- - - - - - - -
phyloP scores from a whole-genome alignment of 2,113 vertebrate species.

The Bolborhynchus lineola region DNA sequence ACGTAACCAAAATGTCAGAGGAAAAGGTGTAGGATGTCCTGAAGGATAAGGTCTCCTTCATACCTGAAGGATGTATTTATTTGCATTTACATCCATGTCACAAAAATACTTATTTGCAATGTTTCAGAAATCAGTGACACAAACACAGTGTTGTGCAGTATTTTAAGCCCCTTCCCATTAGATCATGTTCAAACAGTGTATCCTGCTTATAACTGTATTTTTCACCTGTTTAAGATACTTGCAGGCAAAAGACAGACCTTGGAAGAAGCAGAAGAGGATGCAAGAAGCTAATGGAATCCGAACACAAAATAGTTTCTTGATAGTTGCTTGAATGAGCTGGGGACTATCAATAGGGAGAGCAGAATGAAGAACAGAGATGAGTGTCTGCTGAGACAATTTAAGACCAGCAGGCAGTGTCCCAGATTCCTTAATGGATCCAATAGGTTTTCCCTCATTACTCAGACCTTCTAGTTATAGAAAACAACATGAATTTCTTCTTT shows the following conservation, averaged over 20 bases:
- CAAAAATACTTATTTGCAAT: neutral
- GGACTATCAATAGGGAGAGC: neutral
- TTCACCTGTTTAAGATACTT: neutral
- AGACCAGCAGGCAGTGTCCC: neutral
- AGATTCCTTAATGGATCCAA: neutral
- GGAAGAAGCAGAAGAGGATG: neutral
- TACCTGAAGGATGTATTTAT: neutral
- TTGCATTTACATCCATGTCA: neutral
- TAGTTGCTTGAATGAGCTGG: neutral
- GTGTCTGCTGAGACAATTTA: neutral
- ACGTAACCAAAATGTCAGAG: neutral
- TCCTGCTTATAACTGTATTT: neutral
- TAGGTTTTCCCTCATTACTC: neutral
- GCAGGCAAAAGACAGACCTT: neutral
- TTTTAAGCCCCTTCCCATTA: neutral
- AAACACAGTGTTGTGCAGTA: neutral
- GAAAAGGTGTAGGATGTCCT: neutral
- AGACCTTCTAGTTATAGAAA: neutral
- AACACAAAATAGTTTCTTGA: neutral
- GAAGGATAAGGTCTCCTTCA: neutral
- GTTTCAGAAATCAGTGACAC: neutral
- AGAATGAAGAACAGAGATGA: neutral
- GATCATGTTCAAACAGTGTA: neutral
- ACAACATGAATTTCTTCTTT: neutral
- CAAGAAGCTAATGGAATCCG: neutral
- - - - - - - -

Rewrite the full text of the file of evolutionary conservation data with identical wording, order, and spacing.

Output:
phyloP scores from a whole-genome alignment of 2,113 vertebrate species.

The Bolborhynchus lineola region DNA sequence ACGTAACCAAAATGTCAGAGGAAAAGGTGTAGGATGTCCTGAAGGATAAGGTCTCCTTCATACCTGAAGGATGTATTTATTTGCATTTACATCCATGTCACAAAAATACTTATTTGCAATGTTTCAGAAATCAGTGACACAAACACAGTGTTGTGCAGTATTTTAAGCCCCTTCCCATTAGATCATGTTCAAACAGTGTATCCTGCTTATAACTGTATTTTTCACCTGTTTAAGATACTTGCAGGCAAAAGACAGACCTTGGAAGAAGCAGAAGAGGATGCAAGAAGCTAATGGAATCCGAACACAAAATAGTTTCTTGATAGTTGCTTGAATGAGCTGGGGACTATCAATAGGGAGAGCAGAATGAAGAACAGAGATGAGTGTCTGCTGAGACAATTTAAGACCAGCAGGCAGTGTCCCAGATTCCTTAATGGATCCAATAGGTTTTCCCTCATTACTCAGACCTTCTAGTTATAGAAAACAACATGAATTTCTTCTTT shows the following conservation, averaged over 20 bases:
- CAAAAATACTTATTTGCAAT: neutral
- GGACTATCAATAGGGAGAGC: neutral
- TTCACCTGTTTAAGATACTT: neutral
- AGACCAGCAGGCAGTGTCCC: neutral
- AGATTCCTTAATGGATCCAA: neutral
- GGAAGAAGCAGAAGAGGATG: neutral
- TACCTGAAGGATGTATTTAT: neutral
- TTGCATTTACATCCATGTCA: neutral
- TAGTTGCTTGAATGAGCTGG: neutral
- GTGTCTGCTGAGACAATTTA: neutral
- ACGTAACCAAAATGTCAGAG: neutral
- TCCTGCTTATAACTGTATTT: neutral
- TAGGTTTTCCCTCATTACTC: neutral
- GCAGGCAAAAGACAGACCTT: neutral
- TTTTAAGCCCCTTCCCATTA: neutral
- AAACACAGTGTTGTGCAGTA: neutral
- GAAAAGGTGTAGGATGTCCT: neutral
- AGACCTTCTAGTTATAGAAA: neutral
- AACACAAAATAGTTTCTTGA: neutral
- GAAGGATAAGGTCTCCTTCA: neutral
- GTTTCAGAAATCAGTGACAC: neutral
- AGAATGAAGAACAGAGATGA: neutral
- GATCATGTTCAAACAGTGTA: neutral
- ACAACATGAATTTCTTCTTT: neutral
- CAAGAAGCTAATGGAATCCG: neutral